• Amazon Best Sellers Rank: #1,483,332 in Books (See Top 100 in Books)

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Customer Reviews

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See all 11 customer reviews
The item did however, arrive on time.
latasha iamison
I am the type of reader who, even if I think i will disagree with an author's stance, like to give the book a fair shake.
Kevin Currie-Knight
The problem I have with the book is the application of the authors ideas in realistic situations.
Original369

Most Helpful Customer Reviews

30 of 34 people found the following review helpful By Woody on December 29, 2005
Format: Hardcover
I must say at the outset that I feel slightly betrayed by the NYT on this one. The comment that this book should be read by every law student in America could not be further from the truth. I have never read a book that has been so well reviewed that has offered so little to the debate.

I share the sentiments of Mr. Currie. This book, while undoubtedly drawn from admirable intentions, suffers from several fatal flaws that, in my view, make it a mostly worthless read. I will explain a few of my problems with this book that I find the most troubling.

Firstly, Rosenbaum paints a deceptively bleak picture of the American legal system. Everyone who hasn't had any exposure to the court system would be right to be concerned about the state of our judiciary if it really worked the way that Rosenbaum implies. For example, Rosenbaum talks about the unfairness of statutes of limitation which preclude claims brought after a certain period of time. What Rosenbaum doesn't mention is that statutes of limitations are frequently tolled if, for example, the defendant actively covers up her crime, and that time limits during a trial are frequently extended if the other party has suffered no harm from the delinquent filing. In this way, courts are frequently able to give relief for claims that may be technically filed too late. Similar discussion of ways that the legal system attempt to balance the interests of the parties involved is missing from most of the rest of the book. It simply doesn't portray an accurate representation of the way the legal system works in practice.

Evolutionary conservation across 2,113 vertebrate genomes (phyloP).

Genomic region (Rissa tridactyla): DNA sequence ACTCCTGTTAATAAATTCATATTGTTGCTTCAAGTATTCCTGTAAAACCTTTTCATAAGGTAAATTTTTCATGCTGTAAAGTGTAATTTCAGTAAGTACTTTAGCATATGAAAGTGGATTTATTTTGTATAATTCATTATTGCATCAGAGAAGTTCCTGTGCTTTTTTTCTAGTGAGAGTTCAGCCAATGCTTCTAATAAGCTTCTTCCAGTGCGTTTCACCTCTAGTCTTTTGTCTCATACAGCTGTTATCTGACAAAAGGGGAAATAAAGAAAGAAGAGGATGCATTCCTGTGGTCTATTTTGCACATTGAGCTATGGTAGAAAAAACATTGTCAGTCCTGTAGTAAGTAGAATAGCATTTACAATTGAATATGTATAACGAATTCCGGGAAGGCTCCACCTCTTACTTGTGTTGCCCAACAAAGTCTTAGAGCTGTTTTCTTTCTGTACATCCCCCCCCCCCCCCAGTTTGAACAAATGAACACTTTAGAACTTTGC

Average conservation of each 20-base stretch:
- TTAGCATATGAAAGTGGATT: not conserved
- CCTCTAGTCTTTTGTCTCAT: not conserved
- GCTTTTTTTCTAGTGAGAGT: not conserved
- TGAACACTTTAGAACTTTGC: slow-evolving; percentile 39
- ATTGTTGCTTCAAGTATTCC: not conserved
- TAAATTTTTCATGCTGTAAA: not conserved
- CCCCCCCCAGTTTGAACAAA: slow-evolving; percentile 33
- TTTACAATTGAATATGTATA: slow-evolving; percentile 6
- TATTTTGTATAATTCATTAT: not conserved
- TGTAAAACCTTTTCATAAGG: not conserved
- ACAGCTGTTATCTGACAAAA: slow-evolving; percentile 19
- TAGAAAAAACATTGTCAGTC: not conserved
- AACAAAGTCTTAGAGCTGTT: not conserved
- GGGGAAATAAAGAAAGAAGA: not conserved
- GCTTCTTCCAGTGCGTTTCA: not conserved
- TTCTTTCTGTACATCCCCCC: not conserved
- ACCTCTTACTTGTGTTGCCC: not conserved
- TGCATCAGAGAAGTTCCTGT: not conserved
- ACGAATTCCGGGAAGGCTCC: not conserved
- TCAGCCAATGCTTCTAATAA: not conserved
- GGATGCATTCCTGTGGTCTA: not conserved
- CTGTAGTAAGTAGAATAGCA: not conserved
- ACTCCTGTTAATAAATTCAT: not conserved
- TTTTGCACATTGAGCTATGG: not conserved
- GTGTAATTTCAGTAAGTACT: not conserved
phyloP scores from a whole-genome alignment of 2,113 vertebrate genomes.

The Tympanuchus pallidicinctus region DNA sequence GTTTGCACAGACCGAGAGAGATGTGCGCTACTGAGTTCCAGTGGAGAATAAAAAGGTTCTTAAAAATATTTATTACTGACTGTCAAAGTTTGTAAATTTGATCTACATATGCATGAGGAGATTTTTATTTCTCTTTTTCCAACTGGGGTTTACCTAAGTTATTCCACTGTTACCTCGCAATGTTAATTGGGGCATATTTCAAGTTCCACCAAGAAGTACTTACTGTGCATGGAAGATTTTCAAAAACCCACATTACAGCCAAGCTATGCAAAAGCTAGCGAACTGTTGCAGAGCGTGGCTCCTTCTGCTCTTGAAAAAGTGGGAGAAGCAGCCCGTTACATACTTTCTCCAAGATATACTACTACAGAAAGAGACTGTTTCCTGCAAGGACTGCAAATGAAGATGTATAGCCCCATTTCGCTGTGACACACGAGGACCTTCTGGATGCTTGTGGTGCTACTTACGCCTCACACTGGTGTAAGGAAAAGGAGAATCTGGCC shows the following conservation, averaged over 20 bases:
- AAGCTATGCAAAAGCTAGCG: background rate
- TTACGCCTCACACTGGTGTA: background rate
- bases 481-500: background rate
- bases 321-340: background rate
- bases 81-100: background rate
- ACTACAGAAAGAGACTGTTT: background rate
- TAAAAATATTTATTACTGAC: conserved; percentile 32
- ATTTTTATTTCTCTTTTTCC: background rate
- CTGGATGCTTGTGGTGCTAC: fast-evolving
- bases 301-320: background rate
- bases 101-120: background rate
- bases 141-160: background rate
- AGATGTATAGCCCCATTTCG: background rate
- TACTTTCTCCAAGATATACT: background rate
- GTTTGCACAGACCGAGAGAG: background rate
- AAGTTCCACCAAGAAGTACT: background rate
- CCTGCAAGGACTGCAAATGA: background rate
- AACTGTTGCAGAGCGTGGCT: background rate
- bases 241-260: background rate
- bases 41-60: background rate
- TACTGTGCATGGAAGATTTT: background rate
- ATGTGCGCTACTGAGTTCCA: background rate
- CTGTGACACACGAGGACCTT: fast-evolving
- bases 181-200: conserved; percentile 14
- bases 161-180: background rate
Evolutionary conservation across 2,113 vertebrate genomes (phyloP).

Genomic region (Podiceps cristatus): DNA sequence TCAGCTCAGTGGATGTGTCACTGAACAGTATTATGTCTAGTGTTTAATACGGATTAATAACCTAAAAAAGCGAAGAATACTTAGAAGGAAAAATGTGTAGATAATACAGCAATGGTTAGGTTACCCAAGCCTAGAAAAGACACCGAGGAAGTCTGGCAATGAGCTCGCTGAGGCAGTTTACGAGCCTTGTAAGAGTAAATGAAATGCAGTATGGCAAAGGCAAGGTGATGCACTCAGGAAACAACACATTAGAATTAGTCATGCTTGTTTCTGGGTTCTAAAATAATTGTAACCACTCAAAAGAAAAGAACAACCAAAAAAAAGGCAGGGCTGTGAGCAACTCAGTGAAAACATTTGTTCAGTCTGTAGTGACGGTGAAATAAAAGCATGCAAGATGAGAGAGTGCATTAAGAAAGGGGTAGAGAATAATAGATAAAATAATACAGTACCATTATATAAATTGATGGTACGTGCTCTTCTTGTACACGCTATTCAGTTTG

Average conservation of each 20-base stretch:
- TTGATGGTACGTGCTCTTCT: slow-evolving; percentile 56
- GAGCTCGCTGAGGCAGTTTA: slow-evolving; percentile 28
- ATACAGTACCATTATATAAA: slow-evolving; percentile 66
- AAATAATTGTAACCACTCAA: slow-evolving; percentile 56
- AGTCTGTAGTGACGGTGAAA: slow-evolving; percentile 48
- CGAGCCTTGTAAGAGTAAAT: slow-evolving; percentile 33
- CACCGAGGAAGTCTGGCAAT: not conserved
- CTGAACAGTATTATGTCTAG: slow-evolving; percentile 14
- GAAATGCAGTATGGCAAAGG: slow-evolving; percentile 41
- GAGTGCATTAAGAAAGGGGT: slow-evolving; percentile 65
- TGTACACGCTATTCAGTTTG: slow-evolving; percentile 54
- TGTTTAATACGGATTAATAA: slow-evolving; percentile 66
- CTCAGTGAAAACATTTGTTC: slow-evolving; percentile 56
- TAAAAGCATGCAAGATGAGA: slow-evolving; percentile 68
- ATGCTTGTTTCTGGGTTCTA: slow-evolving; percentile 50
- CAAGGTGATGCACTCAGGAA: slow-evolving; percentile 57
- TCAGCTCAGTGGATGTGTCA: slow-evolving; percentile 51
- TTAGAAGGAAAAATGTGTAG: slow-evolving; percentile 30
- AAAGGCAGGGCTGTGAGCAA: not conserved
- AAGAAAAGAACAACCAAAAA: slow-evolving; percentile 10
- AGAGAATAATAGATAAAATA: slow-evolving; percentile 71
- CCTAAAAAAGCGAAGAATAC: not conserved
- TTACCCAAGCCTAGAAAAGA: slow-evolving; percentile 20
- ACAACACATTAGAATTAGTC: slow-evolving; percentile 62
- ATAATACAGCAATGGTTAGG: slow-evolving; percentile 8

This leads me to my second point; Rosenbaum's central theme is that the American legal system needs to be more moral.
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10 of 10 people found the following review helpful By Adam D on March 15, 2011
Format: Paperback
This book is worthless; I finished reading the first chapter, and I cannot bear to go further. It's that bad.

I am an attorney, and much of what the author writes is simply wrong. There are countless times when the author misapplies the law, and his description of our legal system is unrecognisable. The author apparently thinks that basing his argument almost entirely on fictional novels and movies is a good idea. His other main source seems to be himself, but the legal system that he describes has nothing to do with the one I know. Judging by the introduction, the author's career involves civil law and writing novels, which might explain why he fumbles so badly when discussing criminal law and morality.

Don't waste your time with this book. There is nothing of value within its pages.
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53 of 66 people found the following review helpful By Kevin Currie-Knight TOP 1000 REVIEWERVINE VOICE on June 13, 2004
Format: Hardcover